In 2018, the province expanded its access or “bubble” zone around the Vancouver Island Women’s Clinic on Helmcken Road from 10 to 50 metres, to protect clinic staff and people accessing the clinic from harassment and intimidation. (Arnold Lim/Black Press)

Still barriers to abortion access on Vancouver Island

Experts say transportation, support, doctors can be barriers to accessing abortion

The Abortion Rights Coalition of Canada updated its list of abortion clinics in Canada in April, but the Vancouver Island Women’s Clinic in View Royal continues to be the only one on the Island.

Additionally, four hospitals — soon to be five — on the Island offer facilities for planned surgical abortions where providers can serve patients. Due to privacy reasons, the names of the hospitals were not disclosed by Island Health.

This means some women looking to have a surgical abortion on Vancouver Island may have to travel outside of their communities to receive one.

READ ALSO: Trump tells anti-abortion activists to stay united for 2020

“In the late ‘90s and early 2000s one of the last things the NDP government did was they passed a regulation requiring certain hospitals to provide facilities for abortions,” said Abortion Rights Coalition of Canada executive director Joyce Arthur. “But that’s deteriorated, some hospitals can’t because they need a doctor that can provide them.”

Arthur said there is a shortage of abortion providers in areas farther from city centres. She said part of that has to do with harassment that can come from practising in a smaller town.

Dawn Fowler, executive director of the Vancouver Island Women’s Clinic, said many patients come to the clinic from outside of Greater Victoria. Some have even travelled from Alberta, Saskatchewan and Manitoba to seek abortion services.

Fowler said one of the reasons for this is because the clinic’s providers are able to perform abortions later in the term — up to 23 weeks.

“There are fewer doctors that perform abortions in later gestational ages,” Fowler said.

However, having to travel for a surgical abortion could be a major barrier for women who may not have access to a vehicle or cannot afford to travel.

Additionally, Fowler said there are still some doctors who are against abortions and will not refer their patients for surgery or medical abortions.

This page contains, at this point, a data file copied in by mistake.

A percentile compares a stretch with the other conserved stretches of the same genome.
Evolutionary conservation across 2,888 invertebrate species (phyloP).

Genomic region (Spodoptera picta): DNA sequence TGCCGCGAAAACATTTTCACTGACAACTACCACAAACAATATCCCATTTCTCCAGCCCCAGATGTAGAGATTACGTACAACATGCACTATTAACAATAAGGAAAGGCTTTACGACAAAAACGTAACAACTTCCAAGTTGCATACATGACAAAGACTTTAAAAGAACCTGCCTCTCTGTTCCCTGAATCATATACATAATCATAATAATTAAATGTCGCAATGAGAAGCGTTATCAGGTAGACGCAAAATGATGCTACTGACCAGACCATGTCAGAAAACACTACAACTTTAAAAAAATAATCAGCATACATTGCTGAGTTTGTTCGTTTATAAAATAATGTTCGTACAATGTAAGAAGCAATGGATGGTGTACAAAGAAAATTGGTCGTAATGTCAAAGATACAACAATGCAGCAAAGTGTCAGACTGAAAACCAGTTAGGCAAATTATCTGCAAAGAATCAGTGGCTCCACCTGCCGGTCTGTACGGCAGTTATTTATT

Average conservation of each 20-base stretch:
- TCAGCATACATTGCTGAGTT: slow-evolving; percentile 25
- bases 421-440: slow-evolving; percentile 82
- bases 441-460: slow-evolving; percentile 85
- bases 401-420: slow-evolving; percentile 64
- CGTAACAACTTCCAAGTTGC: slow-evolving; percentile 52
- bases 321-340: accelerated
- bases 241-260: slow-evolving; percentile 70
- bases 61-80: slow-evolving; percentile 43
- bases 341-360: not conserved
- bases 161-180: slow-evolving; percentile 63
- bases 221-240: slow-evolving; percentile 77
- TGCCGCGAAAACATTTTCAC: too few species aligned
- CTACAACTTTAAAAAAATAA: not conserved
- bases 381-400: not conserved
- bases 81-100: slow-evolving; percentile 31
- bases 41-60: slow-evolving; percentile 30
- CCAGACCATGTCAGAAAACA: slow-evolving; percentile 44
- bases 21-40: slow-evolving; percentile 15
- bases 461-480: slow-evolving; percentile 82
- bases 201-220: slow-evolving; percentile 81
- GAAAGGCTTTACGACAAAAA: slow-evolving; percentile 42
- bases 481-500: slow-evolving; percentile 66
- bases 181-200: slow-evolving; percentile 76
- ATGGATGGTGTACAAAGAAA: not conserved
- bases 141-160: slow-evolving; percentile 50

“It’s unfortunate that in today’s time and society you would encounter a physician who is not pro-choice and not supportive of their patient’s desires and needs but it does happen and that’s the reality,” Fowler said.

But the option for cost-covered medical abortions in B.C., through a drug called Mifepristone, has made access to safe abortions much better, according to Fowler.

The drug, which goes by the brand name Mifegymiso, is not the same as the morning-after pill. It is a combination of two medications that block the effect of progesterone and cause contractions of the uterus and relaxation of the cervix.

It has been cost-covered for B.C. residents with a valid MSP number since January 2018 but has been used around the world since 1988.

Patients with a valid prescription are able to access Mifegymiso at a pharmacy and are able to have a medical abortion if nine weeks pregnant or less.

“Mifepristone has opened up access to abortions,” Fowler said. “You certainly don’t need the same infrastructure and skill level to do medical abortions compared to surgical abortions.”

Arthur said that there is still work to be done when it comes to abortion access in Canada. She said with the amount of misinformation online, many women are misinformed about abortions or don’t know where to look for services and counselling.

“I’d like to see Health Canada with a whole section on their website devoted to information on abortion…how to access it, where to access it and information about the procedure, safety and side effects,” Arthur said.

Both Arthur and Fowler said transportation, lack of support and unreliable resources online can make things more difficult for women looking to have an abortion.

“But we are absolutely there for them and willing to help them out,” Fowler said. “They may have to leave their community to obtain the care that they want but it’s important that they get good care and well-supported care.”

shalu.mehta@goldstreamgazette.com


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